Turbocharge Employee Commitment
Actively engaging a cross-functional team of your employees in that discussion kicks off the process of engagement, because they can see where there are challenges at the customer end that they can have impact on. Late payment is one example (are customers who pay late less profitable than those who pay on time? Of course – you’re chasing them and financing them!). They’ll also see clearly where there are self-inflicted wounds within your company that can be dealt with quickly and easily, such as over-serving customers because after all, you’re nice folks who care about your customers! But it may be costing you a bundle.
The real magic and the way you turbocharge employee involvement and commitment is to transform your Customer Profitability Diamond data into what I call CPR for your business.
CPR is the Customer Profitability Ratio and the first time you work through this system, you’ll likely find that you have no more than 2-5 profitable customers for every one that’s costing you more than they’re worth… i.e. you’re working for free almost 1/3 of the time! Employees instinctively understand that 10:1, 50:1 or ever 100:1 is a lot better than 2:1, and they instantly want to be a part of that solution. Watch the video below to learn how to get your CPR ratio: which is (Highly profitable + Marginally Profitable Customers): Unprofitable Customers.
Success Story: Behaving like owners and driving bottom line results in just 30 days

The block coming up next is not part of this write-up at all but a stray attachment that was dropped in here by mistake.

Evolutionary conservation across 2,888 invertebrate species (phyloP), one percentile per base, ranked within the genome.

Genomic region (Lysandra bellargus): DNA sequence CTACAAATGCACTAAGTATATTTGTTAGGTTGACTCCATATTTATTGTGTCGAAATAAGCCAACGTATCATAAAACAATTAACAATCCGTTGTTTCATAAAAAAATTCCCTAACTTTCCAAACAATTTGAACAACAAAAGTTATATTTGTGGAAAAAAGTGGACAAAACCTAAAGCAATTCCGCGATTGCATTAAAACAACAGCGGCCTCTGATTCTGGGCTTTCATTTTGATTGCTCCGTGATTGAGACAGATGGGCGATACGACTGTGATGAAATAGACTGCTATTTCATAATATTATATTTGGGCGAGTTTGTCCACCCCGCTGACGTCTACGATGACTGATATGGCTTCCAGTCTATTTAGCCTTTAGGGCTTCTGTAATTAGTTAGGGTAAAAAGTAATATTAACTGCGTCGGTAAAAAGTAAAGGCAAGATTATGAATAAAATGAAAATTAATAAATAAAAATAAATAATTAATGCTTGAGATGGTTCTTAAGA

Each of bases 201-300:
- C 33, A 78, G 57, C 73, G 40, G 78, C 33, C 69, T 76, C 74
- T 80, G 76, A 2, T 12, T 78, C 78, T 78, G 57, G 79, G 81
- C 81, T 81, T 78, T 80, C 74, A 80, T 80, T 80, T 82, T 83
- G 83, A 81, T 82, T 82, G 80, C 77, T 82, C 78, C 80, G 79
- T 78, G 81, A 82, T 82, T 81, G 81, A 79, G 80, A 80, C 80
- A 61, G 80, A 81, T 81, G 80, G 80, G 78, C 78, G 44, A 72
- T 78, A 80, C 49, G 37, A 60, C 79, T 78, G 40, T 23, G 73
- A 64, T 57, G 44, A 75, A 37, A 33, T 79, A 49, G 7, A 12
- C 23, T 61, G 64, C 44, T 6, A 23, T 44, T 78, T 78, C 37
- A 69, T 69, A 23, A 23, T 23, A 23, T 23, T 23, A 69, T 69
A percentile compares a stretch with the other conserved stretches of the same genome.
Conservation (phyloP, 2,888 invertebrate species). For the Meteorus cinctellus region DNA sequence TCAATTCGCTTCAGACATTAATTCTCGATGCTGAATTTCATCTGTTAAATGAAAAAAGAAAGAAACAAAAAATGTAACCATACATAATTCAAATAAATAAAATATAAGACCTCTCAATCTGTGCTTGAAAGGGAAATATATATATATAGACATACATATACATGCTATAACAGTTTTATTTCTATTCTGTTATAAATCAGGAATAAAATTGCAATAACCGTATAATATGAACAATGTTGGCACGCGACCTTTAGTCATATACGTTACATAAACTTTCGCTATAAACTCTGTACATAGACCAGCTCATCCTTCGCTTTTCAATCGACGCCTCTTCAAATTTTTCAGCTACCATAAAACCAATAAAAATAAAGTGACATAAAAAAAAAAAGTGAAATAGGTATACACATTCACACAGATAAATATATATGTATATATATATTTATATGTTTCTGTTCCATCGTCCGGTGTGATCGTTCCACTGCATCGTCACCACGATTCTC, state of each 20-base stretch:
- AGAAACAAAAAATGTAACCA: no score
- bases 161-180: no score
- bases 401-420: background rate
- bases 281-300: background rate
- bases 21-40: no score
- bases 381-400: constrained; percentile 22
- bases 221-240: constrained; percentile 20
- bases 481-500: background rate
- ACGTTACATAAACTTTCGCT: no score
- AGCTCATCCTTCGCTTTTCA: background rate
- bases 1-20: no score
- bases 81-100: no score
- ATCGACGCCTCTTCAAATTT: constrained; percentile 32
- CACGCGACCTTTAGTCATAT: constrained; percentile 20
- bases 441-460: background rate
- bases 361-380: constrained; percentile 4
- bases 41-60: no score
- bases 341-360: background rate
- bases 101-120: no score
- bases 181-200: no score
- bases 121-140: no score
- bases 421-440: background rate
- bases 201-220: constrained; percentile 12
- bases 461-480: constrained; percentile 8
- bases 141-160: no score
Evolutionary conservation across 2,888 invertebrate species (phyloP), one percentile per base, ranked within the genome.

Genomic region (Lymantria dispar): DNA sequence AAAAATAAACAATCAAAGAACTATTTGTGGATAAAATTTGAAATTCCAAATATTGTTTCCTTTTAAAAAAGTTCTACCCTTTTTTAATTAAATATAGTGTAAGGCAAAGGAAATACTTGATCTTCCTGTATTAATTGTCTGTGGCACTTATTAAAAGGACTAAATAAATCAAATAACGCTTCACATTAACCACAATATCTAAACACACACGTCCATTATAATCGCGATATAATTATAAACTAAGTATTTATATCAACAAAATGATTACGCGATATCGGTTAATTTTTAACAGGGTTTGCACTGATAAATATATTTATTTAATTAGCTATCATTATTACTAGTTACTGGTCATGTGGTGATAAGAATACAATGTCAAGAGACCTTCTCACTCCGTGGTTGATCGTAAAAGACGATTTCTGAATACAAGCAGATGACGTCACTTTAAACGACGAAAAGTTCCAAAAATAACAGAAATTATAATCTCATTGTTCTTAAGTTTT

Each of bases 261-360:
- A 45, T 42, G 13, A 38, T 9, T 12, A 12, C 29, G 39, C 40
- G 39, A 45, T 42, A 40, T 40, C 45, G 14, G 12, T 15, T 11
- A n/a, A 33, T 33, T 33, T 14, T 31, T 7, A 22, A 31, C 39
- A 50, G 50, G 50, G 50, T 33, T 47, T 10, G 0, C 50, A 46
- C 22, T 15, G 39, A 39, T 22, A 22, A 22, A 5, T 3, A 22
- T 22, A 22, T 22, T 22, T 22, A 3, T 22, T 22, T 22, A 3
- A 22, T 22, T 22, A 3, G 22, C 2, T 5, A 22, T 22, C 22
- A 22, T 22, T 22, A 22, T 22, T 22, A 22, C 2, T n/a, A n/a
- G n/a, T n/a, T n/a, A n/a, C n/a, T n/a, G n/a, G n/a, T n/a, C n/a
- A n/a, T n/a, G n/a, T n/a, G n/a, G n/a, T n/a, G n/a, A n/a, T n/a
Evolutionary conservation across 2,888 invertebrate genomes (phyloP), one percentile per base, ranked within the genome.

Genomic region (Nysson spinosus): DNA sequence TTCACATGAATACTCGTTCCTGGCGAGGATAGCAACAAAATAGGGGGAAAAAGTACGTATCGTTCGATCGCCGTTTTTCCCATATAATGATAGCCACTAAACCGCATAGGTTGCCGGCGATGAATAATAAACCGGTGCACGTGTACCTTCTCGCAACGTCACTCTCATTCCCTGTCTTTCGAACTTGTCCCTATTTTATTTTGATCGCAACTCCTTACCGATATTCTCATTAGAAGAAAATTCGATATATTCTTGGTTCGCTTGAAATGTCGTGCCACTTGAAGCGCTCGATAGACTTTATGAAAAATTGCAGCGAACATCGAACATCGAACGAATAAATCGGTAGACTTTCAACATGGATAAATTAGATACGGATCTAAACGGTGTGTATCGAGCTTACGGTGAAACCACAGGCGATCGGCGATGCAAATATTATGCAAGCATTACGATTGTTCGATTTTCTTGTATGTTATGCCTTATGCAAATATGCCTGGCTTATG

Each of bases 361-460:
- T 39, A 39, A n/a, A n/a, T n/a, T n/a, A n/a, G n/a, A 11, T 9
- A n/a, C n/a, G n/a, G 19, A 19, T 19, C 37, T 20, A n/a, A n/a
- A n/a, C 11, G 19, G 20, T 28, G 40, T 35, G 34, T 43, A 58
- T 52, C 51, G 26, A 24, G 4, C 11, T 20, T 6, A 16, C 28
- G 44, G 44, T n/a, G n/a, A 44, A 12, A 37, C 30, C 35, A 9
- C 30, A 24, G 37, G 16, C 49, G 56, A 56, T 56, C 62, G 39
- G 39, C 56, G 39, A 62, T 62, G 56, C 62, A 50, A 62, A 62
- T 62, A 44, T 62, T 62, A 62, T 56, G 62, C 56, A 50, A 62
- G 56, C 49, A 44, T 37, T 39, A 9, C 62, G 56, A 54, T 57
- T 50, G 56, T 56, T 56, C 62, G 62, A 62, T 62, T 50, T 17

Jessy is a 21 year old Accounting Clerk, fresh out of school. When she participated in the creative exercise of developing the Diamond and the CPR her world shifted, never to be the same. She realized that she had an important role to play in her fast-growing company by resolving the late payment issues. And she realized that because the strategy for unprofitable customers is to restore them to breakeven or better, not to fire them, she knew she needed to move past just sending out Past Due notices, and work more constructively with them. I share how she did it in the video, but the great takeaway is that within about 30 days, she had stepped up, taken action, and singlehandedly fixed the Receivables issues in a win-win way.
If lack of engagement and employee commitment is keeping you awake at night, it’s time to take an unconventional and highly engaging approach to increasing employee involvement, and creating an engaged workforce.
Take a quick look at the video above if you made it this far without doing so, share it with your team, and leave your comments here! I’d love to know the insights you take away from it, and how you’ll apply it to your own organisation.